Seed & Chemical
Assessing performance of band applied elemental sulphur
By John Harapiak
Longer-term research trials yield disappointing results.
By John Harapiak
For many years, researchers have been struggling with the development of guidelines
that would increase the agronomic usefulness of elemental-S based fertilizer
products. Quite early, it became obvious that in order to maximize the benefit
to crops in the short-term, surface applications, preferably conducted in the
fall of the year, were most effective.
Presence of swelling clays
To improve their agronomic performance, all of the high analysis-S fertilizers
contained some type of swelling clay, the purpose of which was to disrupt the
granules when the clay was moistened. This disruption of the granules was essential
for creating a high degree of intimate contact of the finely divided sulphur
particles with the soil and sulphur oxidizing organisms.
Surface application most beneficial
Researchers discovered that elemental-S that was broadcast applied was most
effective, providing sufficient time was allowed for the S granules to be broken
down and dispersed before being incorporated into the soil. Early incorporation
into the soil before the granules were degraded resulted in a significant slow-down
in the rate of conversion to the plant available sulphate form of S.
Fertilizer application trends unfavourable
Unfortunately, the trend in fertilizer application for the past 20 years has
increasingly been to place fertilizer in sub-surface bands in order to achieve
better crop utilization of the main fertilizer nutrients such as P, K and especially
N. This development has made it more difficult to develop a fertilizer program
using elemental-S as a source of plant available sulphate-S.
Factors aiding the oxidation process
Sulphur in the elemental form is not available for plant uptake. It must first
be oxidized to the plant available sulphate form of S. Conditions that encourage
more rapid oxidization of the elemental-S include:
- presence of S oxidizers, which are most abundant in the top inch of soil,
- very finely divided particles of S present within the granules,
- early disruption and dispersal of the elemental-S particles,
- close contact between the soil and individual S particles,
- tillage after granules are disrupted speeds oxidation to sulphate.
The fact that elemental-S based fertilizers contained a relatively high content
of sulphur made them a popular choice among growers who were seeking to reduce
the physical volume of fertilizer handled at the time of seeding. In light of
this fact, it was the hope of many fertilizer agronomists that repeat applications
of band-applied elemental-S would result in a gradual, 'soil-building' of residual
plant available sulphate which would eventually be sufficient to meet plant
requirements for S.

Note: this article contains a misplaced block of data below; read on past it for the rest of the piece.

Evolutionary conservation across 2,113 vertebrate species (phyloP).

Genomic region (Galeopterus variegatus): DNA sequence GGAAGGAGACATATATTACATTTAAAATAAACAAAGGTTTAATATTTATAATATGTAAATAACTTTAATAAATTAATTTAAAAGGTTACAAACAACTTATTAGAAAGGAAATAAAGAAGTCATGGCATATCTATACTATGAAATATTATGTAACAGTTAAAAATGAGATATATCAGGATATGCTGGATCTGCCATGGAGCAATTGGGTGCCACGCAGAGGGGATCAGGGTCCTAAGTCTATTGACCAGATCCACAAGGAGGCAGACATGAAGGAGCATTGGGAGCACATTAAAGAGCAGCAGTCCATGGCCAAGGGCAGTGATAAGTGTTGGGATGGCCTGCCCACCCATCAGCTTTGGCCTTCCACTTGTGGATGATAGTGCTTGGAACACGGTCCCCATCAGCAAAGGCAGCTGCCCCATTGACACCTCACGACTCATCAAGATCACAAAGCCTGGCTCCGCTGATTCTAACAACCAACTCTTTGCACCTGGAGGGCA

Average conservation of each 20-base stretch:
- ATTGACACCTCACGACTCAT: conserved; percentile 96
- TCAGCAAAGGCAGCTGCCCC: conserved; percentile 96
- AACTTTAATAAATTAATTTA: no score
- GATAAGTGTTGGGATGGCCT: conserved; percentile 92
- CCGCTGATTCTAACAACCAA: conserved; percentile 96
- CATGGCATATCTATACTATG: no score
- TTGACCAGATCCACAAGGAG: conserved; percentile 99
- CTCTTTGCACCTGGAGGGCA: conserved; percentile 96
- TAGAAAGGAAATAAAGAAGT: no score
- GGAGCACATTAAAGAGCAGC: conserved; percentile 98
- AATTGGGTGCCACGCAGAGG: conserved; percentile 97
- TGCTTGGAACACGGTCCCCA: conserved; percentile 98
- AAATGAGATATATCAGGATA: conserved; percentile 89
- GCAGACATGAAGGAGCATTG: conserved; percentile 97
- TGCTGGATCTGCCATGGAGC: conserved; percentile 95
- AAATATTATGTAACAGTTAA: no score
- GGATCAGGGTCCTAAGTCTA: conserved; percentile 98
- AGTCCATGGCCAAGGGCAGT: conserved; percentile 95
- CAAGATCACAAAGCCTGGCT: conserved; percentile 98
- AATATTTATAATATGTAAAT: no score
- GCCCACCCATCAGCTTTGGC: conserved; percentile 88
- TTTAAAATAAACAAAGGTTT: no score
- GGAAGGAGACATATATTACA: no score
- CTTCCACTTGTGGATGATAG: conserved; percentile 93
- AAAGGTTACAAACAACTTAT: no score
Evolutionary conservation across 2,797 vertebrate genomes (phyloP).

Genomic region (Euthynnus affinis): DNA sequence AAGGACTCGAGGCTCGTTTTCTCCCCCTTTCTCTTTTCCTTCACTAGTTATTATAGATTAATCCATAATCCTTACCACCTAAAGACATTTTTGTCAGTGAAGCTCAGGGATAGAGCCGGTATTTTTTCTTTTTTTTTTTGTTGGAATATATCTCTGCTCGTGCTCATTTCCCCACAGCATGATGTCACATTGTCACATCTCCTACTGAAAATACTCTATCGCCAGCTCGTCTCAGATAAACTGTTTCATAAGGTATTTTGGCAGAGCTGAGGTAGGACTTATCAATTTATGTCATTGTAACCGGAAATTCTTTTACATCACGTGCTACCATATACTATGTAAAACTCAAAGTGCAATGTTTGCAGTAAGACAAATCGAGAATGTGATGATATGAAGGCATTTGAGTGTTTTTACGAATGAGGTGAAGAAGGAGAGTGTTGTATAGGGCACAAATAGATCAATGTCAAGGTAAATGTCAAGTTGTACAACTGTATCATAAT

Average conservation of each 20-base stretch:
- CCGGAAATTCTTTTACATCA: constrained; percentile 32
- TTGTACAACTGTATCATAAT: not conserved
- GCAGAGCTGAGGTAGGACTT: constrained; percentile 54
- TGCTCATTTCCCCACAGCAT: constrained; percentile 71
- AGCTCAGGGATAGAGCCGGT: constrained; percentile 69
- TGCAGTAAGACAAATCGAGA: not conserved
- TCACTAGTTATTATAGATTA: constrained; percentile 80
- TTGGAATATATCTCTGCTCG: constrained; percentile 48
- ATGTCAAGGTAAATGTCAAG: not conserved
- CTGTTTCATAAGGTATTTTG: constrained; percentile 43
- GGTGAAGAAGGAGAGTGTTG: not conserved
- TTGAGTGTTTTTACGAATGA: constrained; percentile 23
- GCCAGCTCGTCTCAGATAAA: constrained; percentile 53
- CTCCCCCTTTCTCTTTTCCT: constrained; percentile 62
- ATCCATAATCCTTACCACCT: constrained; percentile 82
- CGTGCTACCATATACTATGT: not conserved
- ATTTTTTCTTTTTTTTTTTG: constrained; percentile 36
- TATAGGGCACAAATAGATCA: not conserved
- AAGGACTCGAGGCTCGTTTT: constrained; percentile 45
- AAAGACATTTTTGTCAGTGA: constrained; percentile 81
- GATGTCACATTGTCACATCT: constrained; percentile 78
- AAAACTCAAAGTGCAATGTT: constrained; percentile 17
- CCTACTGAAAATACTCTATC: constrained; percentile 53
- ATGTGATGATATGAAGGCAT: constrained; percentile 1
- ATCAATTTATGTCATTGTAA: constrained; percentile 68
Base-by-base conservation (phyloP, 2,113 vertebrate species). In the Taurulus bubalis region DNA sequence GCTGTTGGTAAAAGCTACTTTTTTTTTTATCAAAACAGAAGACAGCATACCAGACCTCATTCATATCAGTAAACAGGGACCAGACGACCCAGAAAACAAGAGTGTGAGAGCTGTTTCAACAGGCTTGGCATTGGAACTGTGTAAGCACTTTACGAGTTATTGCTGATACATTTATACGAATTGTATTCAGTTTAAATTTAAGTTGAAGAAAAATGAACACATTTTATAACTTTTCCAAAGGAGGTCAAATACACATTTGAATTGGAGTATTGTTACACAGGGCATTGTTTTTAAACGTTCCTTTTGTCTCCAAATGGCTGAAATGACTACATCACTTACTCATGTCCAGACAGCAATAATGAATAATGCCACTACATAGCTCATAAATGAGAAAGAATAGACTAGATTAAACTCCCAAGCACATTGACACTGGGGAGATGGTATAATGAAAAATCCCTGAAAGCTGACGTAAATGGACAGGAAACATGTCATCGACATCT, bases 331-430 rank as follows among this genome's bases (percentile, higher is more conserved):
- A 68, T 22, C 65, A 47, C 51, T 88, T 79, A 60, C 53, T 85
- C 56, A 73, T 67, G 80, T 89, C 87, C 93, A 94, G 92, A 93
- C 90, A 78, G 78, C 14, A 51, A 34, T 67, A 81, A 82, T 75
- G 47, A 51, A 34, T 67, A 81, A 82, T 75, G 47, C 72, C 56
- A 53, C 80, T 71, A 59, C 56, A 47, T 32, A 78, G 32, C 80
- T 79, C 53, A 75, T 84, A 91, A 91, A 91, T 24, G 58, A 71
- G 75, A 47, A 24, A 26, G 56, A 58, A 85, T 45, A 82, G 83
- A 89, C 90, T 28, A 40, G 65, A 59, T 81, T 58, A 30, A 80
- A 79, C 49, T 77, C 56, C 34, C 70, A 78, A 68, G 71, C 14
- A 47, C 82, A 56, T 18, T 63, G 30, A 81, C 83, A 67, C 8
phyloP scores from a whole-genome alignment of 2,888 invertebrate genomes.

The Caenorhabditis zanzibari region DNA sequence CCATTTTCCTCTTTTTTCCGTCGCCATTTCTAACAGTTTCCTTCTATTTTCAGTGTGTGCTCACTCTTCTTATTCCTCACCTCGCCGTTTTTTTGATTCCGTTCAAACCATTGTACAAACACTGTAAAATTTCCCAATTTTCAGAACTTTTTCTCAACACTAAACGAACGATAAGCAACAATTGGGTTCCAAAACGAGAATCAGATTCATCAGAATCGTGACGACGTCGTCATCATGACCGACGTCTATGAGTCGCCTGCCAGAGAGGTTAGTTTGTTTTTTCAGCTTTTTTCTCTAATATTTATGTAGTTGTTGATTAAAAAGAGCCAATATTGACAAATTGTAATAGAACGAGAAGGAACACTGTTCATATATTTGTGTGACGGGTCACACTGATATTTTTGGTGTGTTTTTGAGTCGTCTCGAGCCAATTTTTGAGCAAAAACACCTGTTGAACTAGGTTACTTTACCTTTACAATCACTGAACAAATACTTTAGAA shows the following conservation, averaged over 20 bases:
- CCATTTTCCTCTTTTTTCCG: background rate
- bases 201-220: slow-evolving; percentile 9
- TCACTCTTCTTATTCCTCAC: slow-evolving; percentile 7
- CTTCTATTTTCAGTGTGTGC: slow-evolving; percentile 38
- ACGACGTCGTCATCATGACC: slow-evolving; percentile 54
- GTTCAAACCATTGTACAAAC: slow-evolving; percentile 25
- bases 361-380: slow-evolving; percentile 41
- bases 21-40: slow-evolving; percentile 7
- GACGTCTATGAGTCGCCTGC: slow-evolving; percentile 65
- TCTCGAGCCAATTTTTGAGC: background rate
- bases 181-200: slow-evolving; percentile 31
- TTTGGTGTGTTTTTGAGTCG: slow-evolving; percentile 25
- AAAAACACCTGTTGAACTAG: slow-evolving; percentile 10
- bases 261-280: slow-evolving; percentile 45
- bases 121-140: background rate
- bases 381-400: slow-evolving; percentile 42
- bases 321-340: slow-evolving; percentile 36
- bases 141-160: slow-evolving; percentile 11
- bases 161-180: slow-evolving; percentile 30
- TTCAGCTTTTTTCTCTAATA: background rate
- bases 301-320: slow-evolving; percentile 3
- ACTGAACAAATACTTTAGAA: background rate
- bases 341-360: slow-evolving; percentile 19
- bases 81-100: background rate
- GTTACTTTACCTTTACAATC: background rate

Minimal residual S benefits observed
In fact, researchers observed that if elemental-S was broadcast applied in the
fall of the year and was not incorporated into the soil until spring tillage
occurred, the performance of these products was improved. However, if elemental-S
was broadcast applied in the spring and incorporated with tillage, performance
as a sulphur fertilizer declined significantly. Furthermore, results from longer
trials carried out in northeast Saskatchewan appear to have dimmed if not dashed
the hopes for 'soil-building' S from seedrow or side-band applied elemental-S
What about no-till conditions?
It appears that even if the seedbeds are regularly cultivated to accomplish
some breakdown of the seedrow or side-band applied elemental-S, the 'soil-building'
benefits from repeated applications of elemental-S granules will be slow to
materialize, as a result of the fact that the S granules remain relatively intact
within the soil. Unfortunately, under no-till conditions, the likelihood of
obtaining any residual 'soil-building' benefit appears to be miniscule because
of the limited opportunity that exists to disrupt the soil containing S granules
applied in previous years.
In our judgement, it would appear that attempts at 'soil-building' supplies
of available soil-S using repeat applications of seedrow or side-band applications
of elemental-S would have limited success. If growers insist on using elemental-S
as a source of plant available S, they should apply it in the fall of the year
with no incorporation.
Soil encapsulation hinders breakdown
If the elemental-S granules are left on top of the soil, the swelling of the
clay is unobstructed and is therefore quite effective in fostering granule disruption
and improved soil contact with the S oxidizing bacteria present in the soil.
However, if the S granules are seedrow or band applied, they effectively become
entombed or encapsulated in the soil. The pressure exerted by the surrounding
soils will defeat the purpose of adding the swelling clay to the granules. As
a result, the rates of oxidation and the release of plant available S are drastically
John Harapiak has approximately 40 years of western Canadian based
fertilizer related experience. He will continue to contribute stories to
Top Crop Manager. He can be contacted by e-mail at: firstname.lastname@example.org